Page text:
How to Manage Employees When They Make Mistakes — sound advice on how to deal with employees who failed to meet expectations. Yet again, good parenting can make you a good adult. It’s strange to me that in the technology sector we have such a reputation for yellers. Maybe it’s business in general and not just tech. […] People stay at companies with leaders who rule like Mussolini because they want to be part of something super successful. But it does tend to breed organizations of people who walk around like beaten dogs with their heads down waiting to be kicked. It produces sycophants and group think. And if your company ever “slips” people head STRAIGHT for the door as they did at Siebel. I’d love to see a new generation of tech companies that don’t rule through fear. (via Hacker News)
Information Wants to be Paid (Pete Warden) — I want to know where I stand relative to the business model of any company I depend on. If API access and the third-party ecosystem makes them money, then I feel a lot more comfortable that I’ll retain access over the long term. So true. It’s not that platform companies are evil, it’s just that they’re a business too. They’re interested in their survival first and yours second. To expect anything else is to be naive and to set yourself up for failure. As Pete says, it makes sense to have them financially invested in continuing to provide for you. It’s not a cure-all, but it’s a damn sight better than “build on this so we can gain traction and some idea of a business model”. Yet again, Warden reads my mind and saves me the trouble of finding the right words to write.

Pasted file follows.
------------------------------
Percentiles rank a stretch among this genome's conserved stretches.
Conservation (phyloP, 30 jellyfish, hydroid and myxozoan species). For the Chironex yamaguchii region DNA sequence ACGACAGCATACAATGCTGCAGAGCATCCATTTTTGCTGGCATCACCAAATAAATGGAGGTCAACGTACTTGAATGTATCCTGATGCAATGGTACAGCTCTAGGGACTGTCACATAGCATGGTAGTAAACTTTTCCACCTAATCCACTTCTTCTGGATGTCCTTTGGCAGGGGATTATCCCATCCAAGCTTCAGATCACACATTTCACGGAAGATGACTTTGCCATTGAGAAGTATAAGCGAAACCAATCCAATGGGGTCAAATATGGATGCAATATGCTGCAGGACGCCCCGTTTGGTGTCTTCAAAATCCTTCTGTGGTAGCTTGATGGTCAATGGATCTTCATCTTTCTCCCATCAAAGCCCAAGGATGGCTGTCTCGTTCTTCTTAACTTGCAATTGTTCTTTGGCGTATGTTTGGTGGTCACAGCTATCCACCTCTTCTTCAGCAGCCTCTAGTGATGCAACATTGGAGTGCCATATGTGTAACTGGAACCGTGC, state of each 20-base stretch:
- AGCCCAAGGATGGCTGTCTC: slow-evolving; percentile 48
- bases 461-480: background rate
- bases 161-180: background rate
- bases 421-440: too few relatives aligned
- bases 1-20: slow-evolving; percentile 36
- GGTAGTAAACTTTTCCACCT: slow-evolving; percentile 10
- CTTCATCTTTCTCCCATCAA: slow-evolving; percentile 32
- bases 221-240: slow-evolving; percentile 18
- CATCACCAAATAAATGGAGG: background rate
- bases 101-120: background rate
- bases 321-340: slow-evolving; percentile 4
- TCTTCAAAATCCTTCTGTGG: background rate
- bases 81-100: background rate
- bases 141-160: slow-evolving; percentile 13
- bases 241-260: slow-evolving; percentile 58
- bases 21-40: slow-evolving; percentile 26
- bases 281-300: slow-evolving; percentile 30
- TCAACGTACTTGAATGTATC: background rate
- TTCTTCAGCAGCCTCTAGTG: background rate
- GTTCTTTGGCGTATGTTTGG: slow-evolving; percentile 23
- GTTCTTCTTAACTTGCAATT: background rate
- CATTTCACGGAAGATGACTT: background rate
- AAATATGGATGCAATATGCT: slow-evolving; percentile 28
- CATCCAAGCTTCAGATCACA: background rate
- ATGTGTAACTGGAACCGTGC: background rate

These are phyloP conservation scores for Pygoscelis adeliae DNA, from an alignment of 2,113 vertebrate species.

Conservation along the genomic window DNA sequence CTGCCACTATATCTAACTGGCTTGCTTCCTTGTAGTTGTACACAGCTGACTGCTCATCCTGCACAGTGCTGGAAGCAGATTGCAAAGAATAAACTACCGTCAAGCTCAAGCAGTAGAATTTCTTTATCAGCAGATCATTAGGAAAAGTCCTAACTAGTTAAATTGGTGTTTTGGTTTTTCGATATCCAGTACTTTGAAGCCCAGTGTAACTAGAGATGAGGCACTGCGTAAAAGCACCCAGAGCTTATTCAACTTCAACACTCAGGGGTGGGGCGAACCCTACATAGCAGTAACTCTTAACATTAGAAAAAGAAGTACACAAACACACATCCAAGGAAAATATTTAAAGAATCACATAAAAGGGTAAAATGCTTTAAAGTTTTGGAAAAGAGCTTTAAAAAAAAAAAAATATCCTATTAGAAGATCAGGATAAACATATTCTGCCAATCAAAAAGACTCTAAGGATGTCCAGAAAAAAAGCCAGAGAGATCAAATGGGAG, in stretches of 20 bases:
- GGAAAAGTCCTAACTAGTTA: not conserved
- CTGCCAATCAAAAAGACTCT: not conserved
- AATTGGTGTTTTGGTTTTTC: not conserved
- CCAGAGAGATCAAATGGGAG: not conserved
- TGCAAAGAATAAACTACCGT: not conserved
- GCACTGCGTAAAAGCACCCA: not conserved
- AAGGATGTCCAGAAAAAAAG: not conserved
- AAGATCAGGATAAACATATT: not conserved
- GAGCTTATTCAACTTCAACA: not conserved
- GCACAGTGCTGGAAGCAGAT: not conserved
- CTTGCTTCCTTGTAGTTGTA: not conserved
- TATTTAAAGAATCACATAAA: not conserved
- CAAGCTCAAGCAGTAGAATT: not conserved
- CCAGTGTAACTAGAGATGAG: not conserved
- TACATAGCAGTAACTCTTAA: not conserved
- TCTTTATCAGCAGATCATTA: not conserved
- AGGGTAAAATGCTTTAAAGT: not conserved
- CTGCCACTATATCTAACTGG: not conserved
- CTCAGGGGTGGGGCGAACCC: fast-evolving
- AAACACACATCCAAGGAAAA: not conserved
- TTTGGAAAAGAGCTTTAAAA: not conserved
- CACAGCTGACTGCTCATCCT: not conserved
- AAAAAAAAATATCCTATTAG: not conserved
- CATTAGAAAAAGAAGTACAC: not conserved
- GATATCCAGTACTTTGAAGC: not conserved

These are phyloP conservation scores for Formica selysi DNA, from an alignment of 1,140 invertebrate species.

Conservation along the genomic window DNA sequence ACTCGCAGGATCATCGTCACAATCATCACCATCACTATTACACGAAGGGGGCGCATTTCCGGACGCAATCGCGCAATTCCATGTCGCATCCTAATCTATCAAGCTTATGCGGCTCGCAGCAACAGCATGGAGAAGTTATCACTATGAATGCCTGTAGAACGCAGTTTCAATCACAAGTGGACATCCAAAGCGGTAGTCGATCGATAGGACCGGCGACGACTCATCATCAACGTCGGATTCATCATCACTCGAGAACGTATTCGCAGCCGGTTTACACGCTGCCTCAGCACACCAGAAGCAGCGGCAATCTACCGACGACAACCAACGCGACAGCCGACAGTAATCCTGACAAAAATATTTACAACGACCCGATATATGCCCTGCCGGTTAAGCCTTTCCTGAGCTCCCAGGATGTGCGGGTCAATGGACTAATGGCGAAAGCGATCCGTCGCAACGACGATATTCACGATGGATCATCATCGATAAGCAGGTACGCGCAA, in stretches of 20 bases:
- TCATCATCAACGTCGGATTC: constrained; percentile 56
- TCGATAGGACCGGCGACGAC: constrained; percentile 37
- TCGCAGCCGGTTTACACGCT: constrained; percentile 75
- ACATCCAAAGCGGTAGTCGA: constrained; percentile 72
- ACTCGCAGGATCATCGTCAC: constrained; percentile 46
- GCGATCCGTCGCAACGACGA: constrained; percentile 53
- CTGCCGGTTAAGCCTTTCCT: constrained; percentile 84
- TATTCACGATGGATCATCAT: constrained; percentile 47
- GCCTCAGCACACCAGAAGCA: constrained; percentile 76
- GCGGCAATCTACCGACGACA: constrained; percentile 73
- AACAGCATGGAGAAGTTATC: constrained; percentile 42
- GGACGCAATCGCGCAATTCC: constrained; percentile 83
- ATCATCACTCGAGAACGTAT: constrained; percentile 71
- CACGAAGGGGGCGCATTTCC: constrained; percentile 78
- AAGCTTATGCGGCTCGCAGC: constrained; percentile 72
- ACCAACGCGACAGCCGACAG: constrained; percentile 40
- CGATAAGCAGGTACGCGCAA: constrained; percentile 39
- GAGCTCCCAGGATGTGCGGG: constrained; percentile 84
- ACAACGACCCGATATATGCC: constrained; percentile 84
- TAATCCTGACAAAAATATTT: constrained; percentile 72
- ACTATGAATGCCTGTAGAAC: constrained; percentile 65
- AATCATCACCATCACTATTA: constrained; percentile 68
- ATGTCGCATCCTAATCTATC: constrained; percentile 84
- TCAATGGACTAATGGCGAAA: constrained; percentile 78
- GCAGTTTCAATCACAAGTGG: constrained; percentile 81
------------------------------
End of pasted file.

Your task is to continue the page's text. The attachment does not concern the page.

0Boxer — Chrome and Safari extensions to turn gmail into a game. (via waxy)
Twitter’s New Search Architecture (Twitter Engineering Blog) — notable for two things: they’re contributing patches back to the open source text search library Lucene, and they name the individual engineers who worked on the project. Very classy, human, and canny. (via straup on Delicious)
The Internet of Things That Do What You Tell Them: Cory Doctorow passionately explains how computers are already entwined in our lives, which means laws that support lock-in are much more than inconveniences.